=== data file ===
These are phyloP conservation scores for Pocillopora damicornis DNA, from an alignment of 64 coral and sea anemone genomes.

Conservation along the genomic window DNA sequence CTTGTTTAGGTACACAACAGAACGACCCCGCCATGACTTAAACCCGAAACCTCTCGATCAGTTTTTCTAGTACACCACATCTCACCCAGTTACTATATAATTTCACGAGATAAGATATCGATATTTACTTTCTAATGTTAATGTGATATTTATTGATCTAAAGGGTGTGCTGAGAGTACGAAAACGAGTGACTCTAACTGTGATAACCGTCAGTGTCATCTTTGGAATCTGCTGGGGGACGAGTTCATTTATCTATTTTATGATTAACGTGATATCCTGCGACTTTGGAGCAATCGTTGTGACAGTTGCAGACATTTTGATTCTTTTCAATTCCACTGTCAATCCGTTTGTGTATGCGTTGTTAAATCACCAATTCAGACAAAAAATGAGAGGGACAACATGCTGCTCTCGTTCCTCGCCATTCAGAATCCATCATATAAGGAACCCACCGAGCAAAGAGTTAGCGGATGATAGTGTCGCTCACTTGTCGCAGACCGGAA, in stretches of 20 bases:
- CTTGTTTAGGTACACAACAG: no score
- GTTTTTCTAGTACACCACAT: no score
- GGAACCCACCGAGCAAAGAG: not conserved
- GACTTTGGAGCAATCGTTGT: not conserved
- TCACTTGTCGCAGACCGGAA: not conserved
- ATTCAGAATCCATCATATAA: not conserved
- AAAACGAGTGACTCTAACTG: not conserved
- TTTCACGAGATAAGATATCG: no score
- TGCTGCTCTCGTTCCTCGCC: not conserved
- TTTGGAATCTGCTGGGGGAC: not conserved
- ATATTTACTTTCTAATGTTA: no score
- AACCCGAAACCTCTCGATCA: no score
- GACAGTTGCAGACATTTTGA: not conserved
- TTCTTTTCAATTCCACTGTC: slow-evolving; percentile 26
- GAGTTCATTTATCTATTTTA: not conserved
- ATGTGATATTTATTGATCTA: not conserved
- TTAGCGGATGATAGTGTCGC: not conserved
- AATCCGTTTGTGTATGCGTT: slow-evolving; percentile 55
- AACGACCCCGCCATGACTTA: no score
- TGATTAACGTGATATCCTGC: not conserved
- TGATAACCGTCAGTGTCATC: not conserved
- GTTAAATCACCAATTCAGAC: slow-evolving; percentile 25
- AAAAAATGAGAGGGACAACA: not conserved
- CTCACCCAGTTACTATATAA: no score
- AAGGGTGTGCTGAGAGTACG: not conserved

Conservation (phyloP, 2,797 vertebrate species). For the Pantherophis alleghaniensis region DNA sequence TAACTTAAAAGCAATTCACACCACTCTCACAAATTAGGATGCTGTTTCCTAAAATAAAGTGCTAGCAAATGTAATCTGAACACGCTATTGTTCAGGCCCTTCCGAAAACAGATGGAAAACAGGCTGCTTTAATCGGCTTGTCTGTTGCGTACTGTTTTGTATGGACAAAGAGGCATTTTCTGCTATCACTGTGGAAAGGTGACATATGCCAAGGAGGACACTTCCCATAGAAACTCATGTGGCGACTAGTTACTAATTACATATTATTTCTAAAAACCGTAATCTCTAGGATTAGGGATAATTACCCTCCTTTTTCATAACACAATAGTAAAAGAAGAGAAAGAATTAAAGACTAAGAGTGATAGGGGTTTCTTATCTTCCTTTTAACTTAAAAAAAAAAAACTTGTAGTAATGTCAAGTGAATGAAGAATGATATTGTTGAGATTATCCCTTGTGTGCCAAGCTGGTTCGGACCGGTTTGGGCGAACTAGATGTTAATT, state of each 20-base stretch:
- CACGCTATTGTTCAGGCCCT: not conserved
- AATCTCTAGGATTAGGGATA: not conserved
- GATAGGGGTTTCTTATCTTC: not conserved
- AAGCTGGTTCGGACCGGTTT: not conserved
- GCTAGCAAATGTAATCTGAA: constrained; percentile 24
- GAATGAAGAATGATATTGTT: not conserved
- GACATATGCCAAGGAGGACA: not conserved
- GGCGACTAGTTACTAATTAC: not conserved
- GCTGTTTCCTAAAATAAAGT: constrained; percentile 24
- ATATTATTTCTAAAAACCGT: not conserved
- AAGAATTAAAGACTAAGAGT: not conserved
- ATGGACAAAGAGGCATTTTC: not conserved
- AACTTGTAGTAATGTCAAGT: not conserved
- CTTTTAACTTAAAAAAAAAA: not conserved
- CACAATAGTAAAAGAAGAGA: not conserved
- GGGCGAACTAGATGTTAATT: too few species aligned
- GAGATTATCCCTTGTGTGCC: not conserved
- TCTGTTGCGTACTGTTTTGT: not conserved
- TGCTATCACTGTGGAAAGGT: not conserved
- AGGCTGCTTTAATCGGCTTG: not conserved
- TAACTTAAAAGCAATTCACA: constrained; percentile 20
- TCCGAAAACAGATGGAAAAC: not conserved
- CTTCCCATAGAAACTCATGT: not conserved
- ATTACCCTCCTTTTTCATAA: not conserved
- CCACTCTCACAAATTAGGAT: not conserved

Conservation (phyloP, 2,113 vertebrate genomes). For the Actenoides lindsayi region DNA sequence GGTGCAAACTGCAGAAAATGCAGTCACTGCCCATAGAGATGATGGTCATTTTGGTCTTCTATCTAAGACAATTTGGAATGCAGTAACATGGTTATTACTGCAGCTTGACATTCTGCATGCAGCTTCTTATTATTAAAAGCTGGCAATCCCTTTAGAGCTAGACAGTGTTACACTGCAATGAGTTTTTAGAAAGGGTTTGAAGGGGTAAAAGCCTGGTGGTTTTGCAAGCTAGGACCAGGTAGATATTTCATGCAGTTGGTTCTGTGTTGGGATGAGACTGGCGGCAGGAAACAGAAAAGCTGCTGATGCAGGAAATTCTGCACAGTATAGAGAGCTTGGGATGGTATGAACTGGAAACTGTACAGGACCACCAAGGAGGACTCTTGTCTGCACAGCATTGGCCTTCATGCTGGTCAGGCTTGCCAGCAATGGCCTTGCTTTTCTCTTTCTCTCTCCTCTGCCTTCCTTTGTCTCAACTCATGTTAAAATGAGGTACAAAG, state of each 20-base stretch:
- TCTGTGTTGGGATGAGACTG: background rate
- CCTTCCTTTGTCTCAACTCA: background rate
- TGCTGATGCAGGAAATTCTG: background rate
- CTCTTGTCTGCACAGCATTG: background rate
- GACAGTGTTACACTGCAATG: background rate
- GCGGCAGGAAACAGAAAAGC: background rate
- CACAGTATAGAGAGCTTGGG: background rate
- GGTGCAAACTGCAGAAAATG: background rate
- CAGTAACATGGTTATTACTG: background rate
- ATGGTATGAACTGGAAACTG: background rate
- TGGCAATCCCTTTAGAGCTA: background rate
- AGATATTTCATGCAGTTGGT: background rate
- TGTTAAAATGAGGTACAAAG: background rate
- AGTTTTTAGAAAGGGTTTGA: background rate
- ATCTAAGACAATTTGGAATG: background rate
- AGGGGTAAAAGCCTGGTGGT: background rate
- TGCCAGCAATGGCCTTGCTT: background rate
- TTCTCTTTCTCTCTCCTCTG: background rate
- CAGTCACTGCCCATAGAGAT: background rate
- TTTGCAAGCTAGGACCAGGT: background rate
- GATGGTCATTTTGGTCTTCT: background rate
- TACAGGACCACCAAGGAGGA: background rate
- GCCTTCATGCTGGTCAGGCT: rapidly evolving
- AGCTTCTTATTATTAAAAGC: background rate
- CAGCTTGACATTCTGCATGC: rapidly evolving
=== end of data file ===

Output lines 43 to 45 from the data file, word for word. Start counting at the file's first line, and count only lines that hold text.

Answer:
- CACAATAGTAAAAGAAGAGA: not conserved
- GGGCGAACTAGATGTTAATT: too few species aligned
- GAGATTATCCCTTGTGTGCC: not conserved